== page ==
ADL believes that we must respond to the haters with the same intentionality and energy that we see from them and we cannot do this alone. Our approach to fight hate leans heavily on listening and building partnerships, investigating and conducting necessary research, educating and training, and advocating and assisting victims of hate incidents. 

For example, for decades the Black and Jewish communities have been the most targeted communities when it comes to identity -based hate crimes in the United States. That’s why ADL partnered with the National Urban League this year to launch the Community Solidarity and Safety Coalition.

We have built a cross -community alliance of non -governmental and non -partisan leaders working to collectively address common community safety issues, especially focused on communities that have been targeted most by hate -fueled violence and domestic terrorism.

ADL and the National Urban League have also launched Project Code, an acronym for the Collaborative Organizations to End Domestic Extremism. Then, to mark the two-year anniversary of the release of the Biden Administration’s National Strategy to Counter Domestic Terrorism, we held our inaugural symposium in June on political violence and domestic extremism. More than 55 civil rights and democracy protection organizations came together in Washington, D.C., excuse me, came together in Washington, D.C. to assess the effectiveness of the U.S. government’s interagency response to extremism and political violence, to identify gaps and to plan for collaborative action as we prepare for the 2024 election here in the United States.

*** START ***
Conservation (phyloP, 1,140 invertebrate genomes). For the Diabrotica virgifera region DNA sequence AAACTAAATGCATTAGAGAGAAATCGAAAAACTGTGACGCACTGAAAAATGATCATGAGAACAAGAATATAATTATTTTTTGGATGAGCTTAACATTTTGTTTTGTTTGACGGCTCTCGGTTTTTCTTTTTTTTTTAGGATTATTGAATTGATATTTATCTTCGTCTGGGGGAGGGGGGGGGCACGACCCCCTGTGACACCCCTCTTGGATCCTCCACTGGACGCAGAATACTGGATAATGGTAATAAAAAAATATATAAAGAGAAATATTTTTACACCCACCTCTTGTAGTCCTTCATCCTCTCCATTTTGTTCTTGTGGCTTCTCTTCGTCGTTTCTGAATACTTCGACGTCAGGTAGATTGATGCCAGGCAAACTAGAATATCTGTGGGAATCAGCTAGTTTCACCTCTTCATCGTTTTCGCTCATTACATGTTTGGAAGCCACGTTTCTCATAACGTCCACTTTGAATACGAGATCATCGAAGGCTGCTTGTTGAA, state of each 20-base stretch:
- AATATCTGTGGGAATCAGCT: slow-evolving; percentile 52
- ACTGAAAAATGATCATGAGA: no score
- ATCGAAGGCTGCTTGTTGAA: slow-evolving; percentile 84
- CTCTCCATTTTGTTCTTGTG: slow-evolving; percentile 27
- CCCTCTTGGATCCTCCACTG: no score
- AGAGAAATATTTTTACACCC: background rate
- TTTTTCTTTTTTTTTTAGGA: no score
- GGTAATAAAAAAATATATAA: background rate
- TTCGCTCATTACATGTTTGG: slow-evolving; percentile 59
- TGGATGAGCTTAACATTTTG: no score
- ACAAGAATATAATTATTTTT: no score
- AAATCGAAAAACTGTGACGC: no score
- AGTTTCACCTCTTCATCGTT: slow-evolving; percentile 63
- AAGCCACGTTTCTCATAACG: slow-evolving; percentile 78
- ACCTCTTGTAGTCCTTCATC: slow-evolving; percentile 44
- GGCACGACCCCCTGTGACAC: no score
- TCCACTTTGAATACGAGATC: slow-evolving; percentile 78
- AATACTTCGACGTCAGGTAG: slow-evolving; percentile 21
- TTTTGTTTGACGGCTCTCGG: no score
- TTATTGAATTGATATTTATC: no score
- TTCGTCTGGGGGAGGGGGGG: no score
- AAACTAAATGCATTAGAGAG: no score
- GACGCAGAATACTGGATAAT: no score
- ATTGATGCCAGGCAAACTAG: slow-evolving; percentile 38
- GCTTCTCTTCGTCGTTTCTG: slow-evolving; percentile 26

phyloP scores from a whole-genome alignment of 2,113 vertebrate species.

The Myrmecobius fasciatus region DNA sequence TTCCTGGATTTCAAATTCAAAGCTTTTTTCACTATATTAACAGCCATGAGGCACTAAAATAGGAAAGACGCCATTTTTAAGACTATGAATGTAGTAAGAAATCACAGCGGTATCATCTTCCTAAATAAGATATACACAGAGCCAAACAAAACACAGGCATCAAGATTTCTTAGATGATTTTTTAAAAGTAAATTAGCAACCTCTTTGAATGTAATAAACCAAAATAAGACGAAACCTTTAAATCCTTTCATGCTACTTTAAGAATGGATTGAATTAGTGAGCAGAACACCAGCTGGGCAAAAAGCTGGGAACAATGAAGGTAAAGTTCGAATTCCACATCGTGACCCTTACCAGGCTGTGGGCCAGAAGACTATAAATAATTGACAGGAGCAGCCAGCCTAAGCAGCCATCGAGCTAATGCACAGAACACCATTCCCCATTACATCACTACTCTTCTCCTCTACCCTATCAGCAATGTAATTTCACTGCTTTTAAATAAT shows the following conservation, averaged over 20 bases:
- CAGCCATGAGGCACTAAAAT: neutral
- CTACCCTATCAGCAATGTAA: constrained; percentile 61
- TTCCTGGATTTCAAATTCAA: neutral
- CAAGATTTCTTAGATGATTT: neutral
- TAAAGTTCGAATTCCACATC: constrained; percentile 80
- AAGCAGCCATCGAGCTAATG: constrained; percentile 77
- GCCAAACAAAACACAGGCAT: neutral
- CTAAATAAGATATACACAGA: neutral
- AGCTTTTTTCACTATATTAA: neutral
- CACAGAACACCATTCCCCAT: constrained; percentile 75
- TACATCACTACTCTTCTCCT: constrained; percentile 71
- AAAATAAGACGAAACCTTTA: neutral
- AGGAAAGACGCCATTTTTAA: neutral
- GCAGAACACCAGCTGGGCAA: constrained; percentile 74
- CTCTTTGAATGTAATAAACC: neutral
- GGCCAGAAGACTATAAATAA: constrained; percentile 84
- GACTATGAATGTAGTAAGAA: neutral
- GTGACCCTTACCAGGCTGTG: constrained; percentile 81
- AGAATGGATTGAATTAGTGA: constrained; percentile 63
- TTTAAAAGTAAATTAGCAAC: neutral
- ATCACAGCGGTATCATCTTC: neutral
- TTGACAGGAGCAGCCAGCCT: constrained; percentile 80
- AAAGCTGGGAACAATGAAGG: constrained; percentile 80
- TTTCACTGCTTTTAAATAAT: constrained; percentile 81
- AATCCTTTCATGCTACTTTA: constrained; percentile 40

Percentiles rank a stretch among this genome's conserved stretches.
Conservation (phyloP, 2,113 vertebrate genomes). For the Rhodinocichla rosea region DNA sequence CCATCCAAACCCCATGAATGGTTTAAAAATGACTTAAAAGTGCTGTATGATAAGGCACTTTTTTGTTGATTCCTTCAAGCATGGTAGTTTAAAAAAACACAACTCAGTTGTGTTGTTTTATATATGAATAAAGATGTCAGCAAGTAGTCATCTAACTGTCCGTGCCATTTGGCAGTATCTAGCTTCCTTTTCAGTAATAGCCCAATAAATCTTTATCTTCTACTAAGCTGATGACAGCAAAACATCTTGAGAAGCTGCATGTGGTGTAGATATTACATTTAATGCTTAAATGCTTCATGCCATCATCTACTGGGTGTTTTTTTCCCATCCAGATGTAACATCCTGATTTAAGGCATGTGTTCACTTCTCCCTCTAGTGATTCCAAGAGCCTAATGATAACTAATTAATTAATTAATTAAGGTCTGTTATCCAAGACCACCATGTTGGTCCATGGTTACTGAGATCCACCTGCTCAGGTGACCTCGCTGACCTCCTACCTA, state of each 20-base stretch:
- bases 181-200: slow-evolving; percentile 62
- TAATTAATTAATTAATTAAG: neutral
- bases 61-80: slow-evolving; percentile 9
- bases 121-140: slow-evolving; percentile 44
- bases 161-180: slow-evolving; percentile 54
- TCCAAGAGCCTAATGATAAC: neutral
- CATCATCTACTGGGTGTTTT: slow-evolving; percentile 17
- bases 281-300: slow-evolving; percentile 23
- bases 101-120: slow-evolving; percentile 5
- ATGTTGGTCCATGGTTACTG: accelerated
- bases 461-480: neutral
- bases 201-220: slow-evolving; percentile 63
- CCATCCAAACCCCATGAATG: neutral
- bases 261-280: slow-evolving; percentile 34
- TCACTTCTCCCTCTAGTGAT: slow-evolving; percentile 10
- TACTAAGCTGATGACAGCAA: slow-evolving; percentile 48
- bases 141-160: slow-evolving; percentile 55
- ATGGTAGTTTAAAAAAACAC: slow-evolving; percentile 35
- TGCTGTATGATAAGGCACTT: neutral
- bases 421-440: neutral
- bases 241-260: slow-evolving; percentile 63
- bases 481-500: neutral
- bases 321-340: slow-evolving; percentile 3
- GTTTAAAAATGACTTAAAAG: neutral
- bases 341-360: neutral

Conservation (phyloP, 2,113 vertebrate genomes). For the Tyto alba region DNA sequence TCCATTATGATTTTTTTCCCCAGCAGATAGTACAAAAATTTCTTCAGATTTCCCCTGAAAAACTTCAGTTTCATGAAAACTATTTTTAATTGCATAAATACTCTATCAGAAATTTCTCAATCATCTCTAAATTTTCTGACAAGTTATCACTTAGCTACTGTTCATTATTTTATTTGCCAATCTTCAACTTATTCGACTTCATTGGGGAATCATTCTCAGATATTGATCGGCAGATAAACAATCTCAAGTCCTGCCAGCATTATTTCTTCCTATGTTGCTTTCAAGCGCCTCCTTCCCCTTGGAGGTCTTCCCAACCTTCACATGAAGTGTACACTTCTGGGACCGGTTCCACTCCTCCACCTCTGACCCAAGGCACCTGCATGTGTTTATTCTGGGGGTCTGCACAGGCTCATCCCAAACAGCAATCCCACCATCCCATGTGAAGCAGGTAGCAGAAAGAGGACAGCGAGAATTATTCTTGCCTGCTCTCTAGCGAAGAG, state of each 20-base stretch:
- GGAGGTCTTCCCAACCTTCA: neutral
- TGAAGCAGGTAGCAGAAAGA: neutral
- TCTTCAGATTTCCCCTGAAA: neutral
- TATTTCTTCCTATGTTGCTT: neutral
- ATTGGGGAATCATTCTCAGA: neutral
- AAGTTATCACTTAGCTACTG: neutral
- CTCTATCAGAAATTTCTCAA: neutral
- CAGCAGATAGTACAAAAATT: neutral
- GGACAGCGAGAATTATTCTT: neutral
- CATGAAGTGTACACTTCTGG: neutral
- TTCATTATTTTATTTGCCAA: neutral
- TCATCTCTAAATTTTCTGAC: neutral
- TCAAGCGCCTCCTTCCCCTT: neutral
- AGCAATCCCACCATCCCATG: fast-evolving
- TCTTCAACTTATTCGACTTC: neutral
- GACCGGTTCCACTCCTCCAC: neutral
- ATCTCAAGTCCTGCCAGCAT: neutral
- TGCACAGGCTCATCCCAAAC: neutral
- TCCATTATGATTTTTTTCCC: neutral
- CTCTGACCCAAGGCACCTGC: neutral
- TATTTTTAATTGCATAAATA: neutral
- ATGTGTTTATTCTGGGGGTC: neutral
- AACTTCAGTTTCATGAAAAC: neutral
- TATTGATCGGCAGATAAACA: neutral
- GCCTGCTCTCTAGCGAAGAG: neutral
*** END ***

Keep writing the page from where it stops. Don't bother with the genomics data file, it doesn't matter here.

Now, here in the Midwest, here in Chicago specifically, in the aftermath of the tragic shooting of black grocery shoppers in Buffalo, New York, I called my good friend, and who you’re going to hear from right after me, Karen Freeman Wilson, the leader of the Chicago Urban League. Karen and I decided to launch an anti-hate table to bring together groups affected by ongoing hate crimes and identity-based incidents.

With less than 48 hours notice, nearly 50 groups representing a broad spectrum of communities joined our call. Now we asked everyone two questions. One, what are you most worried about? And two, what can my community do to support yours? To a T, every person answered that first question with, “None of us are safe, and my community could be next.” And to number two, many responded, “I don’t know how you can help me yet, but thank you for asking. That rarely happens.” Because of my job, I’m often asked, “What can someone do to respond to the current environment?” My answer often focuses on three big things. One, speak out when an act of hate occurs. Two, use facts to respond to the lies and misinformation that we know drive hate wherever and whenever you have to. And three, show strength by supporting victims, even when you and your community are not the ones being targeted. The thing is, you don’t need a pulpit or a podium or a TV show, or you don’t have to lead the ADL or another organization or religion that’s here today. You can actually take these actions on your own, at home, with your friends, in your workplace, in spheres and circles where you have influence. Each of us has a responsibility to play a constructive role in the transformational change that is so desperately needed in our world today. And I look forward to seeing the great work each of us will accomplish together. Thank you.